Data Resources: What is Data?

Information on how to find, use, and cite numeric data resources or data sets.

What is Data?


Data are "facts or information used usually to calculate, analyze, or plan something."  Source: Meriam Webster Dictionary.

Data sets, datasets, or data resources, are raw data files.  Usually data sets will also provide related files, typically the codebook and setup files. Codebooks are guides that allow one to make sense of the raw data, and will contain the questionnaire and values for the responses to each question. Setup files allow users to read the text files into statistical software packages.

Using openly available data sets, researchers can use the same data set for different purposes, statistically analyzing data to show relationships among the different variables. 


Micro data vs.  Macro data

Micro and macro data are often used to differentiate data used in social science research.

Micro data is individual level data.  Often, micro data have been collected from each individual, either via a survey or interview. In a micro data set, each row represents an individual person, each column an attribute such as age, gender or job-type.

'Macro data' is  a term used to describe mainly two subtypes of data: Aggregated data and system-level data. Aggregated data is constructed by combining lower level unit or individual information.  Examples of aggregated data include summaries of the properties of individuals, unemployment statistics, demographics, GDP etc. System level data yields information about properties of the state or the political system. This type of data form political indicators, such as institutional variables and regime indices.  System level macro data is not based on summaries of the properties of lower-level units, but instead measures characteristics of the higher-level units.   Source:  The MacroData Guide.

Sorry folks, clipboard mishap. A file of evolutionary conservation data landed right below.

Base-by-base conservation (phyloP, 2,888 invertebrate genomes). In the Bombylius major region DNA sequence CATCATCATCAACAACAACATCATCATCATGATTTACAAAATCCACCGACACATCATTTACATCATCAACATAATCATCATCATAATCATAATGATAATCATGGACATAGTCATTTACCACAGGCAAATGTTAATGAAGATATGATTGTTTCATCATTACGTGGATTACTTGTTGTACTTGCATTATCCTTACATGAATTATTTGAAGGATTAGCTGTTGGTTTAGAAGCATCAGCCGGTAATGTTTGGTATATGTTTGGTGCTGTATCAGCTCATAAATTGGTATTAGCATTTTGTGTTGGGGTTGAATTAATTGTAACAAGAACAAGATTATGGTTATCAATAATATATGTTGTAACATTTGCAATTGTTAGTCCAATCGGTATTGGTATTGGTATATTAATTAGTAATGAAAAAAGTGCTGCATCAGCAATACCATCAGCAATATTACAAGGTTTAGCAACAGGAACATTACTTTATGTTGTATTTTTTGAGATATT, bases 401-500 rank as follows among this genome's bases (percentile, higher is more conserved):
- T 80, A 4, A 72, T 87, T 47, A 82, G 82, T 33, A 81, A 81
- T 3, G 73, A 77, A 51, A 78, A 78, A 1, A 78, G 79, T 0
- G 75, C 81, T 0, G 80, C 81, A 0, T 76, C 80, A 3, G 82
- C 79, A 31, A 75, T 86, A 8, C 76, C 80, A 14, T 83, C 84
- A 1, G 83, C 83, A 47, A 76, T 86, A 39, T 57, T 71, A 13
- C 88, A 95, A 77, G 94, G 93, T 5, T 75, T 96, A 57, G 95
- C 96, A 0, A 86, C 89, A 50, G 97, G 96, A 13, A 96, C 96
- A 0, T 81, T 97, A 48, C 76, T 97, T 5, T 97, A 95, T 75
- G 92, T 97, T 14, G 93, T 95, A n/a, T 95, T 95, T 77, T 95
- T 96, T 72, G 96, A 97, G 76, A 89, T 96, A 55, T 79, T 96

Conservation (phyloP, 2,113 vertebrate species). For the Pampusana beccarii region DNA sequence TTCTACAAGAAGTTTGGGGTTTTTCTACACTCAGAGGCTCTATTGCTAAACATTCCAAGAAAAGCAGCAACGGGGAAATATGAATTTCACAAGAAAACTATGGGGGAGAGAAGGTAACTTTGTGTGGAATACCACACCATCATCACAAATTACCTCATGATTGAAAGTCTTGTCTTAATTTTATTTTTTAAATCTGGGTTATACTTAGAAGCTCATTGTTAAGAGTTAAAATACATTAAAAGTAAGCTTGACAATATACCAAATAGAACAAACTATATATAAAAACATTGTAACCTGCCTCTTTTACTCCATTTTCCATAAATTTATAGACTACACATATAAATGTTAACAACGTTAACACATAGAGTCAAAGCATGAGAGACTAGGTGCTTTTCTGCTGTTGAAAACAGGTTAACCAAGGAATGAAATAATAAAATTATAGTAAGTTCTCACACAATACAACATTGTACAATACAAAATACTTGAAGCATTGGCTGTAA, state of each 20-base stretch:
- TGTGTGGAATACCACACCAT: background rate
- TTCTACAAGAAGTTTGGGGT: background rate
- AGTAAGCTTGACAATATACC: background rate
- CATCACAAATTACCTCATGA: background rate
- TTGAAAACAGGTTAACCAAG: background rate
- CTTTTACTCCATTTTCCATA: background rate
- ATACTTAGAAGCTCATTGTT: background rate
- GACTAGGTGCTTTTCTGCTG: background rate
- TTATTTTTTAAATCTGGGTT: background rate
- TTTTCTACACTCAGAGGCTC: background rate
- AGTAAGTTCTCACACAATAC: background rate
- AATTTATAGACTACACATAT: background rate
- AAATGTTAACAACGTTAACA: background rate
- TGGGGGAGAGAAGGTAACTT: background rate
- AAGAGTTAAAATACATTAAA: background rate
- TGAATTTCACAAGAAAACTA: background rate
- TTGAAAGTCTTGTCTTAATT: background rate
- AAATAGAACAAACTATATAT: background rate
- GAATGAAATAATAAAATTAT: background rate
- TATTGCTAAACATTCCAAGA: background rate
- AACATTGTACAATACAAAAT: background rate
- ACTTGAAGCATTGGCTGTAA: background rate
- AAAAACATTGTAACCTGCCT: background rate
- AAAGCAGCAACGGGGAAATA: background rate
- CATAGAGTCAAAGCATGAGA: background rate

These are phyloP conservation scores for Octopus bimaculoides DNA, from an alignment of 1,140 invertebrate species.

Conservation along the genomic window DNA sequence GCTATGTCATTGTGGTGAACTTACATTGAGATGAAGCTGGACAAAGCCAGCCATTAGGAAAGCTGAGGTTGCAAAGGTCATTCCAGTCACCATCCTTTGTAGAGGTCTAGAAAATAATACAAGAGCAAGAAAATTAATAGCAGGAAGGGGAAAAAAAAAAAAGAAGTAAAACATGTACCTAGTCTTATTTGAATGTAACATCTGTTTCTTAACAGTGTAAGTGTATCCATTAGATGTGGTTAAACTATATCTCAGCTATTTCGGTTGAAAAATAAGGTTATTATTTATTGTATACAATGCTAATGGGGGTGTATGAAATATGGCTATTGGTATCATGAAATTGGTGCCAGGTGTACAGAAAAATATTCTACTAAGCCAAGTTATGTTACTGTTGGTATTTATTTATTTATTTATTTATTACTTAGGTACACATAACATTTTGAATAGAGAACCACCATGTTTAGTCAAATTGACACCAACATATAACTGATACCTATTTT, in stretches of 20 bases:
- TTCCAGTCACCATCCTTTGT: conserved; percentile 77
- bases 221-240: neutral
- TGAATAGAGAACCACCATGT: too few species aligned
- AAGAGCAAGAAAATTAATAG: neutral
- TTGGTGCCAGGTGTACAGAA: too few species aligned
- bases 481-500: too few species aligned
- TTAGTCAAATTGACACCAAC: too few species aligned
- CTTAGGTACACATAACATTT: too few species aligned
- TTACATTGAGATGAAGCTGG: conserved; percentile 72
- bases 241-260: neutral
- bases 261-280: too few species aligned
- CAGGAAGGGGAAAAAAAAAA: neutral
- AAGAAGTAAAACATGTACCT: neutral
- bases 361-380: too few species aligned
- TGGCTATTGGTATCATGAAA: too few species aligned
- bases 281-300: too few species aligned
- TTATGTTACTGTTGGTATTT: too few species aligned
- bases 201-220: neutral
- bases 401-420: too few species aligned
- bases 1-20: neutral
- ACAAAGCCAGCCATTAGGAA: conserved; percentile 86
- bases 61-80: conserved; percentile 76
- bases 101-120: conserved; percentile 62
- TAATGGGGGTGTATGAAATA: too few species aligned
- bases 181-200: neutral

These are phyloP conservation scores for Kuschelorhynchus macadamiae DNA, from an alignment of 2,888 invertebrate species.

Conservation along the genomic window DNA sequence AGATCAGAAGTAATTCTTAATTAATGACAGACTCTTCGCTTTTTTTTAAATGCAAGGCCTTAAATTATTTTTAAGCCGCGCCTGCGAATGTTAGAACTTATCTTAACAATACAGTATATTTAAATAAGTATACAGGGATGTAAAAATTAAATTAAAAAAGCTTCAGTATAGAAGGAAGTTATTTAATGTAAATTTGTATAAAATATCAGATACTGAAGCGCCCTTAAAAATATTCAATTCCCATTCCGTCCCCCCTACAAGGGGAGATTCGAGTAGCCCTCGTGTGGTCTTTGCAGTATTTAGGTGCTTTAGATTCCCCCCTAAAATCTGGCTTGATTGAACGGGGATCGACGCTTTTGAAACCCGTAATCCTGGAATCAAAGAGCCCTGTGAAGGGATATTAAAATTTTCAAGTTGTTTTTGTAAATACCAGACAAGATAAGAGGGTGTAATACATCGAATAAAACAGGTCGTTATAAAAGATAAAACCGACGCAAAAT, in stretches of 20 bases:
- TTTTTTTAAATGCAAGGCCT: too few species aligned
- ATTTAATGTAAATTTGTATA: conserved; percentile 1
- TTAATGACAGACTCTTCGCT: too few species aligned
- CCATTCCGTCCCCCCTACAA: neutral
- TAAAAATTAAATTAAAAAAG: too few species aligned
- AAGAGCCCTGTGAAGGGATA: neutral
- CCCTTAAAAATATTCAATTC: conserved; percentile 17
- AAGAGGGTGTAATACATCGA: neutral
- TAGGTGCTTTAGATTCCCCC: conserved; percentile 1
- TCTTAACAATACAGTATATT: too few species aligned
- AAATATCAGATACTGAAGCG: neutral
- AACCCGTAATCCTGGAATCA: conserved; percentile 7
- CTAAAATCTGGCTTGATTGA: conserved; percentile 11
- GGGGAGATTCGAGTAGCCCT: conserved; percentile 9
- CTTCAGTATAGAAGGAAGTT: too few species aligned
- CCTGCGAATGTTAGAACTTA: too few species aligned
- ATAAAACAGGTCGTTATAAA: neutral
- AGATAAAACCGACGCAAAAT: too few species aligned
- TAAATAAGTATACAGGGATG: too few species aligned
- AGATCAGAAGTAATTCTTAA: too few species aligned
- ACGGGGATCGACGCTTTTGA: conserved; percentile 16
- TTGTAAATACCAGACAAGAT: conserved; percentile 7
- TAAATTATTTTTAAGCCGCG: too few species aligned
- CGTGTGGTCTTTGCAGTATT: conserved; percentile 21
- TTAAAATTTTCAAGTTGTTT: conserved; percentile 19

Cross-sectional data is only collected once. 


Time Series

Time series data studies the same variable over time. The National Health Interview Survey is an example of time series data because the questions generally remain the same over time, but the individual respondents vary.


Longitudinal Studies

Longitudinal studies describe surveys that are conducted repeatedly, in which the same group of respondents are surveyed each time. This allows for examining changes over the life course. The Project on Human Development in Chicago Neighborhoods (PHDCN) Series contains a longitudinal component that tracks changes in the lives of individuals over time through interviews."  Source:  What is Data?

Image source:  Fleshas.  Data servers.  GNU Free.  Wikimedia Commons.